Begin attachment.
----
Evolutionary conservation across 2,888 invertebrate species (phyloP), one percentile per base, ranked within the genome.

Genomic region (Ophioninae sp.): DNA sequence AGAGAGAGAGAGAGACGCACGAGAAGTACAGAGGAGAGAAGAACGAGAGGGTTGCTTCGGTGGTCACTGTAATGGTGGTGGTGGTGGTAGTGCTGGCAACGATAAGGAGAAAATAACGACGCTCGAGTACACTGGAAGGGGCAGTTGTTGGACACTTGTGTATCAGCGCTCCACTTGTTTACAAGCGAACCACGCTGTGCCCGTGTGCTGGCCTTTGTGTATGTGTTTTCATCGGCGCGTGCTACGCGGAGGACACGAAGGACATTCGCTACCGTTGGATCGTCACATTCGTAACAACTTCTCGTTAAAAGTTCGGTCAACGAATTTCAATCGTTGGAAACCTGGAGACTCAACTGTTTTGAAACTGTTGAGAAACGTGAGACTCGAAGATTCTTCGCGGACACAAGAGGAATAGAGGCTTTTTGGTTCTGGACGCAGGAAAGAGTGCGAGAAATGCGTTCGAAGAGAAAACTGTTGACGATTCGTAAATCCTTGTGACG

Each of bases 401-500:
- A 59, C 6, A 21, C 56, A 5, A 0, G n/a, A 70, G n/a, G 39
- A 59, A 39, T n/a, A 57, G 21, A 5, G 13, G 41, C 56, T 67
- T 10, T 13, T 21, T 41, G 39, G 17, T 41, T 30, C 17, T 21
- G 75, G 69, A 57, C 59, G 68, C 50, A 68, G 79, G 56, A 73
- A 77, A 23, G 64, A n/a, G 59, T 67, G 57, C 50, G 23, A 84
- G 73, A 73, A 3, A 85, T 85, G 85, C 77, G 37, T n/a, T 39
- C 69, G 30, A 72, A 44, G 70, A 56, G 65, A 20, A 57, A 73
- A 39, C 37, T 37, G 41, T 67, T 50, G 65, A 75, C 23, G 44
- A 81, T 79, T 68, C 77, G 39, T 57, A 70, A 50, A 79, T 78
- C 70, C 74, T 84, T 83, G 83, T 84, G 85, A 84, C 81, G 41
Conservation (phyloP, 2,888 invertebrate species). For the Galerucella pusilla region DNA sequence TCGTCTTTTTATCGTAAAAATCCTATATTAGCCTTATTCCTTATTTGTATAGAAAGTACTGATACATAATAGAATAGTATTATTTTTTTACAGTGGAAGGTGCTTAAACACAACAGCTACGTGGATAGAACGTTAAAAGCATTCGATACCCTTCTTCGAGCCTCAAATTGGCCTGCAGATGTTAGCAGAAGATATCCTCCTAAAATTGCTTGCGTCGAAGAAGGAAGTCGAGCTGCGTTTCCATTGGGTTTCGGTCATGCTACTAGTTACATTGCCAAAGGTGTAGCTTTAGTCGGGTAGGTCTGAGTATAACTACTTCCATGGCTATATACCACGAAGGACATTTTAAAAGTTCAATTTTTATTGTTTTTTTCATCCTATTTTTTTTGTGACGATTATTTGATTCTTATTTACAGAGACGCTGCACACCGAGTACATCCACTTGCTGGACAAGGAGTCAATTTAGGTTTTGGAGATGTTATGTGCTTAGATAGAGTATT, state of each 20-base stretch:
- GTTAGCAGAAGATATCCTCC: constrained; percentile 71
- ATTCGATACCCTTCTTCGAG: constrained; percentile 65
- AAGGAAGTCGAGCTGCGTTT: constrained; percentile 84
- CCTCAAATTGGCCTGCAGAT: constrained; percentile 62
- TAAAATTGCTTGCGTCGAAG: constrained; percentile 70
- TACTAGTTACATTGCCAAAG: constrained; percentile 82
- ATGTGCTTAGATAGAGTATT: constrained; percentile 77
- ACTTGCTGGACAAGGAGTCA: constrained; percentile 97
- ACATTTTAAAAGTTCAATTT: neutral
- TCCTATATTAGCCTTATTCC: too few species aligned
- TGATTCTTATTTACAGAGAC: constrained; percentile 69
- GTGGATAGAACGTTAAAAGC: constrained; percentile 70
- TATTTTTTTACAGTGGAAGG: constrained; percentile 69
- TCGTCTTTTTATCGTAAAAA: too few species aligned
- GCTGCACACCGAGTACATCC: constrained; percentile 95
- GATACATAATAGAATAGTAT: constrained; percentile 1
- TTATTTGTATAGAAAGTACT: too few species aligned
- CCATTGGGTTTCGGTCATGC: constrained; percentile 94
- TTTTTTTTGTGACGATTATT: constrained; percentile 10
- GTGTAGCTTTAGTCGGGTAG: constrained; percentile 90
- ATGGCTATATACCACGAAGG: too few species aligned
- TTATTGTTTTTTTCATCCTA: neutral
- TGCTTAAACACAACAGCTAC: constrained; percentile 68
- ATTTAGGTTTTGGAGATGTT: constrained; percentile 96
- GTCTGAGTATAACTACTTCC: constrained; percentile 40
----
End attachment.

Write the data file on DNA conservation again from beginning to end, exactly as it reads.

Evolutionary conservation across 2,888 invertebrate species (phyloP), one percentile per base, ranked within the genome.

Genomic region (Ophioninae sp.): DNA sequence AGAGAGAGAGAGAGACGCACGAGAAGTACAGAGGAGAGAAGAACGAGAGGGTTGCTTCGGTGGTCACTGTAATGGTGGTGGTGGTGGTAGTGCTGGCAACGATAAGGAGAAAATAACGACGCTCGAGTACACTGGAAGGGGCAGTTGTTGGACACTTGTGTATCAGCGCTCCACTTGTTTACAAGCGAACCACGCTGTGCCCGTGTGCTGGCCTTTGTGTATGTGTTTTCATCGGCGCGTGCTACGCGGAGGACACGAAGGACATTCGCTACCGTTGGATCGTCACATTCGTAACAACTTCTCGTTAAAAGTTCGGTCAACGAATTTCAATCGTTGGAAACCTGGAGACTCAACTGTTTTGAAACTGTTGAGAAACGTGAGACTCGAAGATTCTTCGCGGACACAAGAGGAATAGAGGCTTTTTGGTTCTGGACGCAGGAAAGAGTGCGAGAAATGCGTTCGAAGAGAAAACTGTTGACGATTCGTAAATCCTTGTGACG

Each of bases 401-500:
- A 59, C 6, A 21, C 56, A 5, A 0, G n/a, A 70, G n/a, G 39
- A 59, A 39, T n/a, A 57, G 21, A 5, G 13, G 41, C 56, T 67
- T 10, T 13, T 21, T 41, G 39, G 17, T 41, T 30, C 17, T 21
- G 75, G 69, A 57, C 59, G 68, C 50, A 68, G 79, G 56, A 73
- A 77, A 23, G 64, A n/a, G 59, T 67, G 57, C 50, G 23, A 84
- G 73, A 73, A 3, A 85, T 85, G 85, C 77, G 37, T n/a, T 39
- C 69, G 30, A 72, A 44, G 70, A 56, G 65, A 20, A 57, A 73
- A 39, C 37, T 37, G 41, T 67, T 50, G 65, A 75, C 23, G 44
- A 81, T 79, T 68, C 77, G 39, T 57, A 70, A 50, A 79, T 78
- C 70, C 74, T 84, T 83, G 83, T 84, G 85, A 84, C 81, G 41
Conservation (phyloP, 2,888 invertebrate species). For the Galerucella pusilla region DNA sequence TCGTCTTTTTATCGTAAAAATCCTATATTAGCCTTATTCCTTATTTGTATAGAAAGTACTGATACATAATAGAATAGTATTATTTTTTTACAGTGGAAGGTGCTTAAACACAACAGCTACGTGGATAGAACGTTAAAAGCATTCGATACCCTTCTTCGAGCCTCAAATTGGCCTGCAGATGTTAGCAGAAGATATCCTCCTAAAATTGCTTGCGTCGAAGAAGGAAGTCGAGCTGCGTTTCCATTGGGTTTCGGTCATGCTACTAGTTACATTGCCAAAGGTGTAGCTTTAGTCGGGTAGGTCTGAGTATAACTACTTCCATGGCTATATACCACGAAGGACATTTTAAAAGTTCAATTTTTATTGTTTTTTTCATCCTATTTTTTTTGTGACGATTATTTGATTCTTATTTACAGAGACGCTGCACACCGAGTACATCCACTTGCTGGACAAGGAGTCAATTTAGGTTTTGGAGATGTTATGTGCTTAGATAGAGTATT, state of each 20-base stretch:
- GTTAGCAGAAGATATCCTCC: constrained; percentile 71
- ATTCGATACCCTTCTTCGAG: constrained; percentile 65
- AAGGAAGTCGAGCTGCGTTT: constrained; percentile 84
- CCTCAAATTGGCCTGCAGAT: constrained; percentile 62
- TAAAATTGCTTGCGTCGAAG: constrained; percentile 70
- TACTAGTTACATTGCCAAAG: constrained; percentile 82
- ATGTGCTTAGATAGAGTATT: constrained; percentile 77
- ACTTGCTGGACAAGGAGTCA: constrained; percentile 97
- ACATTTTAAAAGTTCAATTT: neutral
- TCCTATATTAGCCTTATTCC: too few species aligned
- TGATTCTTATTTACAGAGAC: constrained; percentile 69
- GTGGATAGAACGTTAAAAGC: constrained; percentile 70
- TATTTTTTTACAGTGGAAGG: constrained; percentile 69
- TCGTCTTTTTATCGTAAAAA: too few species aligned
- GCTGCACACCGAGTACATCC: constrained; percentile 95
- GATACATAATAGAATAGTAT: constrained; percentile 1
- TTATTTGTATAGAAAGTACT: too few species aligned
- CCATTGGGTTTCGGTCATGC: constrained; percentile 94
- TTTTTTTTGTGACGATTATT: constrained; percentile 10
- GTGTAGCTTTAGTCGGGTAG: constrained; percentile 90
- ATGGCTATATACCACGAAGG: too few species aligned
- TTATTGTTTTTTTCATCCTA: neutral
- TGCTTAAACACAACAGCTAC: constrained; percentile 68
- ATTTAGGTTTTGGAGATGTT: constrained; percentile 96
- GTCTGAGTATAACTACTTCC: constrained; percentile 40